Thursday, December 1, 2011

Thoughts on Applying for a PhD in Biblical and Theological Studies

Several times a year a student will make an appointment with me to discuss what it takes to earn a PhD degree. These are often students who enjoy learning and the academic setting and would like to continue on to the next level. I usually begin by asking them why they would like a PhD and why they believe they need one. After a few more preliminary questions I lay out for them what is involved in getting the degree. At some point in the conversation they begin to realize that this is not like earning a second, slightly more advanced masters degree. I then usually say something like “there is a reason they call it a terminal degree.” By the end of our 30 minute meeting many of those students leave my office wide-eyed at what it takes to earn a PhD and convinced it is not for them. This is a completely different degree with all kinds of new expectations and demands.

While I may sound like the fount of all wisdom to the students who visit my office, I remember being in the same situation. Not only did I not know what was required to earn a PhD, I had no idea what a PhD was. Honestly, I knew that professors were called “Dr” but I had never stopped to ask why (nor did I care). I entered my masters program with no intention of going beyond that degree. It was a miracle that I had made it that far in my academic pursuits and even wanted to go that far. School and I did not have a very positive experience. So when I entered a graduate program and began to meet people with PhDs I was introduced to a whole new aspect of the academic world.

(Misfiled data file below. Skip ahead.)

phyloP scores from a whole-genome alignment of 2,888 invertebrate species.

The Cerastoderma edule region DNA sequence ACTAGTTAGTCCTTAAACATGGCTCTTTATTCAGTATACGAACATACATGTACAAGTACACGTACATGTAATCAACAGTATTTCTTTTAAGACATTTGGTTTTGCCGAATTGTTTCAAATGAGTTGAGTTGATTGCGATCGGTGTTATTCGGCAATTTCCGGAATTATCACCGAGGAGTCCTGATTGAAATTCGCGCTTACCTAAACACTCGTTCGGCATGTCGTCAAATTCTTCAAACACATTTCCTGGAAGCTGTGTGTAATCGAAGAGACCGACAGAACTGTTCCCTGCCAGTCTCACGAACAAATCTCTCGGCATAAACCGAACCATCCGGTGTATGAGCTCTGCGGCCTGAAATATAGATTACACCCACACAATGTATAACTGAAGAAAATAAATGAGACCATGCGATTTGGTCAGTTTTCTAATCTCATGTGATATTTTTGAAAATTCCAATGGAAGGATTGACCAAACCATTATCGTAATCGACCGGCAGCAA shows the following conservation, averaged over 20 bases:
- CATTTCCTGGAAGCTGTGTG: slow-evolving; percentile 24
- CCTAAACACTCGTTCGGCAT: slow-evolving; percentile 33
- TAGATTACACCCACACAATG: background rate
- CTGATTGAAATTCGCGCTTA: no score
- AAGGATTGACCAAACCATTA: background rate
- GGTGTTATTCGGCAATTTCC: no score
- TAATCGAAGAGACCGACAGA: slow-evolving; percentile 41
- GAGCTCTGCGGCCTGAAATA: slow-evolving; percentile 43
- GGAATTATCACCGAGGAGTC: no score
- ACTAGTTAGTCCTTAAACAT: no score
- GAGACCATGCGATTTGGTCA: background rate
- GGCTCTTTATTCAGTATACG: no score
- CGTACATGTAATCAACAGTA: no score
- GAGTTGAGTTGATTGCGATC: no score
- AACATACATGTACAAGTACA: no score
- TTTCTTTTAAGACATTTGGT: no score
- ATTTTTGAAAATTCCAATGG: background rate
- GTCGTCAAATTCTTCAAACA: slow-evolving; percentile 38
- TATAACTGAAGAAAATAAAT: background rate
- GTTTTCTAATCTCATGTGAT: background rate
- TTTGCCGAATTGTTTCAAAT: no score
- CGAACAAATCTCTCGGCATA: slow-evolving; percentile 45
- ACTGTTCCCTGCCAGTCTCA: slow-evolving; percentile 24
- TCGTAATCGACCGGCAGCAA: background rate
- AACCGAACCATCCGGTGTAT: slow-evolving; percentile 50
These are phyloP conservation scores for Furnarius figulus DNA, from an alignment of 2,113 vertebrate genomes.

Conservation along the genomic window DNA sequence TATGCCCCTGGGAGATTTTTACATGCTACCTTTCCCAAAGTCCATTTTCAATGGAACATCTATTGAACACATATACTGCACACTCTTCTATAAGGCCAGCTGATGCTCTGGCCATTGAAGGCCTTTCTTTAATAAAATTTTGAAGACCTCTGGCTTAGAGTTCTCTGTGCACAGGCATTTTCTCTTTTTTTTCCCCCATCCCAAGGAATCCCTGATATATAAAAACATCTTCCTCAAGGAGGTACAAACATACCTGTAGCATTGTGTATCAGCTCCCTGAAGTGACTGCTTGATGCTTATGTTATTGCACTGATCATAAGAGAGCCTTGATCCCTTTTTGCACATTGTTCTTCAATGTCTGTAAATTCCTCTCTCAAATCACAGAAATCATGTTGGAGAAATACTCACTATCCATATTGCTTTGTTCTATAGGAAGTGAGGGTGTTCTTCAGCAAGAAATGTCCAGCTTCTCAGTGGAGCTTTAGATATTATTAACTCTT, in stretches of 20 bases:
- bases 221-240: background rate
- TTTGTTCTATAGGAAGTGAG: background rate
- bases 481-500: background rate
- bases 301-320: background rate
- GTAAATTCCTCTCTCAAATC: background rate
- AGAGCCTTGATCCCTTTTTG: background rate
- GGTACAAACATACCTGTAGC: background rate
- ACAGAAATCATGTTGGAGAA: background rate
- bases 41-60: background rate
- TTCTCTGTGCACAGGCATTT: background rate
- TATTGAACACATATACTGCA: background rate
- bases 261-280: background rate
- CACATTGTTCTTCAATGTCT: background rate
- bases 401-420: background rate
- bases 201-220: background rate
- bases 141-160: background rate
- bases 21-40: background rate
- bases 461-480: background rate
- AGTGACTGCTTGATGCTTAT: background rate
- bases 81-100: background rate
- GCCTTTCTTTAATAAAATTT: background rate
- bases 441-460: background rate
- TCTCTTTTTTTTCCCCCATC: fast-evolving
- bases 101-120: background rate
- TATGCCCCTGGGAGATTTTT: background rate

Over time, however, I began to realize the need for a PhD, which in turn birthed the desire. I was fortunate to have some professors who not only encouraged me to move forward, but also provided some helpful guidance and contacted their own friends and mentors at the institutions where I was hoping to enroll. Long story short, I was accepted at the University of Durham and completed the PhD in 2002.

Ever since I have tried to provide my students with helpful advice as they seek to follow the same path. After eight years of teaching I have seen four of my students enter PhD programs and one a ThM. I am hoping and praying that they will all finish successfully. When I do find a student that I think will be successful and should apply to a program I provide some suggestions that might help them. Perhaps you will find them helpful if you are considering applying for a program.

Have a 5 to 10 year plan